The S.C. Supreme Court's decision to hear a lawsuit filed over a permit issued for the Savannah River dredging project is welcome news.
But a court ruling on whether the state Department of Health and Environmental Control had the authority to issue a water-quality permit for the project would answer a relatively small question in a much larger issue: Where and how should increasingly scarce public dollars be spent to expand U.S. ports?
We don't have an answer to that fundamental question, yet the federal government and states are readying to spend billions of dollars so as not to be left out of new shipping business expected to come after a widened Panama Canal opens in 2014.
A comprehensive look could come from a provision authored by U.S. Sen. Lindsey Graham. It directs the U.S. Army Corps of Engineers to assess East Coast ports and determine where federal money should be invested to accommodate the post-Panamax ships. The report is due by June 30.
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Such an assessment is long overdue. In a special series on the ports issue published earlier this month, the Atlanta Journal-Constitution reports that 10 ports are planning to spend $15 billion over the next decade to expand harbors and terminals, with about half coming from state and federal taxpayers.
The Savannah River project is a case in point. The U.S. Army Corps of Engineers this past week released its final report on the project. The estimated cost to deepen the river from 42 feet to 47 feet (not the 48 feet Georgia officials had hoped for, nor the 50 feet South Carolina officials say is needed for the big ships) is $652 million. Nearly a third -- $292 million -- is to go toward mitigating environmental damage, according to the corps.
In addition, the corps has projected "no additional cargo volume through Savannah Harbor as a result of the proposed harbor deepening."
Georgia officials dispute that, but no one can say with certainty that this huge expenditure will pay off.
"It is an arms race," Don Sweeney, a former corps economist who teaches at the University of Missouri-St. Louis, told the newspaper. "Of course, all these ports want to be deepened because nobody wants to lose. But there's so much uncertainty in the industry that nobody knows if these will be good bets or bad bets."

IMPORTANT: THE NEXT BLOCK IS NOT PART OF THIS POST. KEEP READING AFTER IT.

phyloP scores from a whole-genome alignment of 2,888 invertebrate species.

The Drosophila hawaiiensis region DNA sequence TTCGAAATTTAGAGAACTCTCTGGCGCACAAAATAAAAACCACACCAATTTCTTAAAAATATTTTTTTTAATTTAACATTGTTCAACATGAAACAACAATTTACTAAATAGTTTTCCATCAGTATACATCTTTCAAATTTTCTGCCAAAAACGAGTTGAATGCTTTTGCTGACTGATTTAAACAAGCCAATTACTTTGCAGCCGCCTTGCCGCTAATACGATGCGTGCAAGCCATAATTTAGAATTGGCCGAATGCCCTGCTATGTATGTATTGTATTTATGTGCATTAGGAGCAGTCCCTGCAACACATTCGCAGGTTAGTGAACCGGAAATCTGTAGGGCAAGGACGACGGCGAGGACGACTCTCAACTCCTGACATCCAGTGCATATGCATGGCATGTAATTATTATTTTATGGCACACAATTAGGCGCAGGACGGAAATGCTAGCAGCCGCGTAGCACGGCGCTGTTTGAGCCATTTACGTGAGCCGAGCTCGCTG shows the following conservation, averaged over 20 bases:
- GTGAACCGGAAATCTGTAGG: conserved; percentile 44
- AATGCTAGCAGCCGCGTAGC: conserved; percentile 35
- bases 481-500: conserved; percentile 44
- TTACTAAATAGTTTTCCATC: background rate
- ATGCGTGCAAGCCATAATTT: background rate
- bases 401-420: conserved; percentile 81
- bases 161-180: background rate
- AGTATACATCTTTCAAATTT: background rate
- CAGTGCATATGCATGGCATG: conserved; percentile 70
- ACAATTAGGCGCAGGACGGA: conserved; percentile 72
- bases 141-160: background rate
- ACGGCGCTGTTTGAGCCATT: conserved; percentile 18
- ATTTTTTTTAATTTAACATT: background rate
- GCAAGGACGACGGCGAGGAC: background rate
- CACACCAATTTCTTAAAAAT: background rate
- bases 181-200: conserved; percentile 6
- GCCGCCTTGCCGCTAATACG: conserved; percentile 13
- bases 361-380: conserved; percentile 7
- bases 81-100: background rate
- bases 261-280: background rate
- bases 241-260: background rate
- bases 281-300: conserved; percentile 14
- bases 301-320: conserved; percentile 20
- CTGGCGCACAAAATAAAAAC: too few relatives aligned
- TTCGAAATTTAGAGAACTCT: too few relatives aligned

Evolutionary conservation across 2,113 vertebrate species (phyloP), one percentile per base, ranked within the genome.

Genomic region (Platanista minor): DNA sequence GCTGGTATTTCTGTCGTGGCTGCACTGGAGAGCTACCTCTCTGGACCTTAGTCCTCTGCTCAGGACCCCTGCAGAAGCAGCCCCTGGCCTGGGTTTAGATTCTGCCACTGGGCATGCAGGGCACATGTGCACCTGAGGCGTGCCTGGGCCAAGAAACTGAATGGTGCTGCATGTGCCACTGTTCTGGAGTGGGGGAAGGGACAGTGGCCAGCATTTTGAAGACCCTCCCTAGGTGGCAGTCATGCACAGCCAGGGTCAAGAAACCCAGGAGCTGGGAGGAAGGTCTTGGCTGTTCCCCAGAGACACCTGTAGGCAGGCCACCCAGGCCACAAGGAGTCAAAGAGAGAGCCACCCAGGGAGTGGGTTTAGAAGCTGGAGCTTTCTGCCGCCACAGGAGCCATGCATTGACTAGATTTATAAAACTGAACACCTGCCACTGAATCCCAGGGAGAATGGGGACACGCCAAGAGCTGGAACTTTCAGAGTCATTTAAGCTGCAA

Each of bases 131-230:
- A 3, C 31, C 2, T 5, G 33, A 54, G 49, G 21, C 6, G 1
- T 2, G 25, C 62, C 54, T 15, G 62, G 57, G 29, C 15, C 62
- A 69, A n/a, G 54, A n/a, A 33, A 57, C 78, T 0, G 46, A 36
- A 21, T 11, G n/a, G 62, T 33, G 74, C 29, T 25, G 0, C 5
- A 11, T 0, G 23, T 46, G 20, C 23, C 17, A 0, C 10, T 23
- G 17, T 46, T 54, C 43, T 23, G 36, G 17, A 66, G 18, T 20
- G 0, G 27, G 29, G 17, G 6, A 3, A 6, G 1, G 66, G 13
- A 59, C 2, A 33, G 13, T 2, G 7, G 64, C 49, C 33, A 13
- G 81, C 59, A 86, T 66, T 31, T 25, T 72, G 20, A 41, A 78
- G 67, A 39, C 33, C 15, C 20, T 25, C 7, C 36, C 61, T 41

In South Carolina, officials hope to deepen the Charleston port from 45 feet to 50 feet at an estimated cost of $300 million. The state House of Representatives has set aside $180 million in expected surplus money to help pay for the project; another $120 million could come from selling state bonds.
South Carolina is so far behind in the race for federal dollars lawmakers had to do something.
The competition between the Savannah and Charleston ports is only worsening. Caught in the crossfire is the proposed port in Jasper County, a joint project for South Carolina and Georgia.
The latest volley was fired this past week by state Sen. Larry Grooms of Berkeley County. Grooms has introduced a joint resolution that would clip the wings of South Carolina's representatives on the Joint Project Office board. Grooms was upset by a recent vote to study dumping dredge spoil from the Savannah River on the proposed Jasper port site. And he was upset that one of South Carolina's three representatives, Bill Bethea of Beaufort County, voted with the three Georgia representatives. The other two South Carolina members abstained from voting.
Grooms' resolution states that South Carolina's Jasper port board members must obtain written permission from the S.C. Savannah River Maritime Commission before they vote on any decision related to dredging; that a majority of South Carolina members must vote for any decision that could commit state money; and that future board members must be confirmed by the Senate.
State Sen. Tom Davis objects to the resolution, saying it would undo a lawfully executed intergovernmental agreement. He also objects to Grooms' criticism of Bethea's vote for the spoil disposal study, saying the move keeps the Jasper port moving forward even if the situation is not ideal.
The Jasper port certainly is a pawn in this port "arms race." It's hard to imagine that we'll get an objective report on its place in a regional port system, and that's unfortunate for all taxpayers..